There were other disappointments. K.R. Stackpole had a miserable tour and he announced his retirement after his return to Australia. A.J. Woodcock did little of note and the highly promising young I.C. Davis often paid the penalty for his over-eagerness to score quickly. Maturity will almost certainly make Davis a regular member of the Australian side.
The Australian bowling was always reliable, and there was much admiration in particular for the skill and stamina of M.H.N. Walker; G. Dymock was often lively and another fast-medium left-hander, G.J. Gilmour, enjoyed a very good tour, with a particularly telling performance in the final Test.
A.A. Mallett was the top wicket-taker, but K.J. O'Keeffe had fewer chances: he did not bowl a ball in the Christchurch Test. The other spinner, a young left-hander, R.J. Bright, was steady and orthodox in method, but his opportunities were limited on a short tour.
If the Australian batting was surprisingly vulnerable, the New Zealand batsmen failed miserably after scoring heavily in the first Test. The exception was Turner, who always looked a class better than his colleagues and whose Test average exceeded 100.
In the last two Tests, J.M. Parker totalled only 89, J.F.M. Morrison 21, B.E. Congdon 18 and M.G. Burgess, brought out of retirement somewhat unwillingly, failed in his only Test.
The New Zealand seam attack commanded respect. R.O. Collinge did best, but at times both R.J. Hadlee and D.R. Hadlee bowled particularly well. Congdon played a very valuable part.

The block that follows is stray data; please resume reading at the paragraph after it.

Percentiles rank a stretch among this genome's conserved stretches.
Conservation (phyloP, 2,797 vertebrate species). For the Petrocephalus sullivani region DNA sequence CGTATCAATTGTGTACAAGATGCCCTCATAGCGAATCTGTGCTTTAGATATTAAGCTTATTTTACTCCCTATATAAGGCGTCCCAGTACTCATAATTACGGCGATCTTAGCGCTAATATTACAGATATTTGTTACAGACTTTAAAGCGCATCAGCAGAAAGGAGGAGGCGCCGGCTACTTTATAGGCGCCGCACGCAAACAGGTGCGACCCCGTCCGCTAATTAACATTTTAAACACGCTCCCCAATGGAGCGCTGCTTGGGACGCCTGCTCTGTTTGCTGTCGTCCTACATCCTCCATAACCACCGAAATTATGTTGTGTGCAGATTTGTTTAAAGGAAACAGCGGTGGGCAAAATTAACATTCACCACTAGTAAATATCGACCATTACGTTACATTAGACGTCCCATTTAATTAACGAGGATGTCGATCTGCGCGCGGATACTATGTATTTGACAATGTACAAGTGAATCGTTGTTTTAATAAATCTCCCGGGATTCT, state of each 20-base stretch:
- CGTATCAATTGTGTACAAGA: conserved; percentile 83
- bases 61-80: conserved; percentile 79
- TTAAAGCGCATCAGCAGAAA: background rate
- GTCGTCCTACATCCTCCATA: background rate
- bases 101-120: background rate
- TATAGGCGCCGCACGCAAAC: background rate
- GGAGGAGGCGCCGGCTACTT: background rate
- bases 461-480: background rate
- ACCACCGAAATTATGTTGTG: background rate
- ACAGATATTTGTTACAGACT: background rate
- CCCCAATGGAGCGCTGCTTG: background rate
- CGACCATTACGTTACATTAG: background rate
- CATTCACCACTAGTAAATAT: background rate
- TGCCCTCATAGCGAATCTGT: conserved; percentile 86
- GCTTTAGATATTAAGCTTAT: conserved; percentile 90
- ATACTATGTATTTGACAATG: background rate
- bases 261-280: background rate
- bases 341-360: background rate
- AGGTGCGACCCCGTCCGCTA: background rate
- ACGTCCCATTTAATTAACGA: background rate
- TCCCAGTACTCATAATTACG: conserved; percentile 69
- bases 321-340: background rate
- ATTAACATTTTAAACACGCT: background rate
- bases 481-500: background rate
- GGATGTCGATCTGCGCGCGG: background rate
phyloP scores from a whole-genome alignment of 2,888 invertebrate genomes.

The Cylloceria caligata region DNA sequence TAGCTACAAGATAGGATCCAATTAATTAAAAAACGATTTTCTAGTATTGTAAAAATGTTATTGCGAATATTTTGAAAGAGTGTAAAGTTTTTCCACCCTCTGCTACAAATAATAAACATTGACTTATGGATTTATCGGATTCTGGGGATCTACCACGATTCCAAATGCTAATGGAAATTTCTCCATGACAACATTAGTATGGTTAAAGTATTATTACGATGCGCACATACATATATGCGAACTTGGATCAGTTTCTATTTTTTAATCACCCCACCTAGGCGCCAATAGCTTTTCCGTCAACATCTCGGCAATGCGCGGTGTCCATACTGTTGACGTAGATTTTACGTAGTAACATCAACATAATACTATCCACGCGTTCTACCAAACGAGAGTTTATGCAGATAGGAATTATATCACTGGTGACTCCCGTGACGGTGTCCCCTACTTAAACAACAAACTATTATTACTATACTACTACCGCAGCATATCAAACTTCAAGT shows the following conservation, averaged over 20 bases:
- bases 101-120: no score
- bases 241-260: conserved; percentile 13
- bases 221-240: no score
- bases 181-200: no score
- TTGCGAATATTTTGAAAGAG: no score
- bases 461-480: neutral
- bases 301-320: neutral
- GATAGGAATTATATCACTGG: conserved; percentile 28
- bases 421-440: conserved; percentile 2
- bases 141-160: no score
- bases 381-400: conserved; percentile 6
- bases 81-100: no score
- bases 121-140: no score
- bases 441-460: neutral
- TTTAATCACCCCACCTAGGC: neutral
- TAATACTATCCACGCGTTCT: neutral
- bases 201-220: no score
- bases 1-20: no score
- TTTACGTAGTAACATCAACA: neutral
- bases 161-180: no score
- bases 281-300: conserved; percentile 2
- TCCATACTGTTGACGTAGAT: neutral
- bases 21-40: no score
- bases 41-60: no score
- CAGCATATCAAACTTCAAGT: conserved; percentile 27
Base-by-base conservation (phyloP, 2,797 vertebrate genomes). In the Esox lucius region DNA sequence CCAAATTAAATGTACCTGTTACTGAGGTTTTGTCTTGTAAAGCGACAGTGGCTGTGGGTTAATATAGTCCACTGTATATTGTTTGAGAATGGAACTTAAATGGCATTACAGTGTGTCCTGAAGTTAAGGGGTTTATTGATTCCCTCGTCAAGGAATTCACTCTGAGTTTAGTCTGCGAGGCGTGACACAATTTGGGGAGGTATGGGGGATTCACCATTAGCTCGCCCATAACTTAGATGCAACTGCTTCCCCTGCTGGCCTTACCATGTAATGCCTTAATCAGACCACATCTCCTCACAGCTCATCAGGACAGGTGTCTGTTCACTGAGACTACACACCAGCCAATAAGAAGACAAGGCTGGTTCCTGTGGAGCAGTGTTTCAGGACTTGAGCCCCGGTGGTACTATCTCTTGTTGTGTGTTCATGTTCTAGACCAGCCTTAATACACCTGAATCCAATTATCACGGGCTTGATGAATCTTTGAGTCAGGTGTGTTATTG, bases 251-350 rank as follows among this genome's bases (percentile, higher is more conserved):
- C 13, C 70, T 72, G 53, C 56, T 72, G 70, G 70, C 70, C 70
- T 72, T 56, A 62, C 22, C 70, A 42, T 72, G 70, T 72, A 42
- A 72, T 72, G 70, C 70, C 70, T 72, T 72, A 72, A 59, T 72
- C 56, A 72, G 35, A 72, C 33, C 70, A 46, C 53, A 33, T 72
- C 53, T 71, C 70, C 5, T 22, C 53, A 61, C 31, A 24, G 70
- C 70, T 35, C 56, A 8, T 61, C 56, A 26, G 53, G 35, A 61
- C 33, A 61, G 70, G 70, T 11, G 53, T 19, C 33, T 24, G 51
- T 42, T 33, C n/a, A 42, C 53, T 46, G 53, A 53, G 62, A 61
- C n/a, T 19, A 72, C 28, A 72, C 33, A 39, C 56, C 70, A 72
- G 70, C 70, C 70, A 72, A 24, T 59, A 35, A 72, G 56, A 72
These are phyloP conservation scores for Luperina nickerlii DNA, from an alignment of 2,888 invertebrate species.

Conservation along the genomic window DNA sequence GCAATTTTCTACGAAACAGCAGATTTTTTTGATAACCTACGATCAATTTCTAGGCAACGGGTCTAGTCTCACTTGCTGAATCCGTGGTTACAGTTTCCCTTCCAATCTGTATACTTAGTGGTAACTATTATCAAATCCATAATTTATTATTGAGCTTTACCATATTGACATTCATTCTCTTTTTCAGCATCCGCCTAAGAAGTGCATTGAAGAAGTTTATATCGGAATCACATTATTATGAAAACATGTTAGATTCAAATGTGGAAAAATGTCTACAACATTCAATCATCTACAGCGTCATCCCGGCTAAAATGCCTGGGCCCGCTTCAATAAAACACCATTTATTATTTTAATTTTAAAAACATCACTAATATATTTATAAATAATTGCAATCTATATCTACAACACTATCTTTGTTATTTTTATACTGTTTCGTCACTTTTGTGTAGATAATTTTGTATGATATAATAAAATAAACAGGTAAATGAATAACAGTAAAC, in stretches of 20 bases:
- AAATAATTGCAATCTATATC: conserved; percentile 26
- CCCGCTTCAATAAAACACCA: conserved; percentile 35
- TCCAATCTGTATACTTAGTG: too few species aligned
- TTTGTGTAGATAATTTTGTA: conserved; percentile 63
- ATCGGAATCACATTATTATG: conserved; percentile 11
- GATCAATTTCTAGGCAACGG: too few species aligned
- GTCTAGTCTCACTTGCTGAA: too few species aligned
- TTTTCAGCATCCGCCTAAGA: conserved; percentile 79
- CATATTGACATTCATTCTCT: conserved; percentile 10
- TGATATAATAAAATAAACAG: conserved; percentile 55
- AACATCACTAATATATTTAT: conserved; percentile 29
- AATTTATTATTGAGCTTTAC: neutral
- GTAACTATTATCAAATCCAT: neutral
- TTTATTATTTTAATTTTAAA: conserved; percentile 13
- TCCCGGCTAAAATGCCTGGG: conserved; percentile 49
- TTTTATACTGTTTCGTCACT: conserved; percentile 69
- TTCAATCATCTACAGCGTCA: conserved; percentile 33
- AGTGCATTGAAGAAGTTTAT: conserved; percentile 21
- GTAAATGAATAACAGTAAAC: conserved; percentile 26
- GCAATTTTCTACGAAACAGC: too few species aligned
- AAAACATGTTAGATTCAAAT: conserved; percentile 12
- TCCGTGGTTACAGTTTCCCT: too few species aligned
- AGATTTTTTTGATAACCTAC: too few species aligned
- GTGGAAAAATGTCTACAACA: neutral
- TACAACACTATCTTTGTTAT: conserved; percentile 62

If the tour was a financial success and provided New Zealand crowds with some splendid entertainment, it was not without its flaws. The level of crowd behaviour was not always high, and there was some trouble in the Christchurch Test with intoxicated spectators. There was a sour note in the way the rain-ruined match with Otago was played at Dunedin, but both sides contributed to that.
And there was a highly unsavoury incident in the Christchurch Test. Late on the fourth day, B.F. Hastings hit a 4. It was signalled as a 6 by Mr. R. Monteith. The non-striker, Turner, told Mr. Monteith that the ball had bounced over the line, but before a correcting signal could be made, Ian Chappell ran up from his slip position.
Turner began, he claimed, to assure Chappell that the error was to be corrected, but he alleged that Chappell then addressed him in forceful language. Turner and several of the New Zealand players asked, through their captain Congdon, for an apology. Chappell said he would not apologise and that what happened on the field of play ended there.
In the main, however, there will be happy memories of the tour, and especially of the Chappell brothers in full cry during the first Test, where they became the first of a family to score two centuries each, in a Test.
The Australians were managed by the amiable and popular Mr. Frank Bryant, whose visit to New Zealand was his third in charge of Australian teams.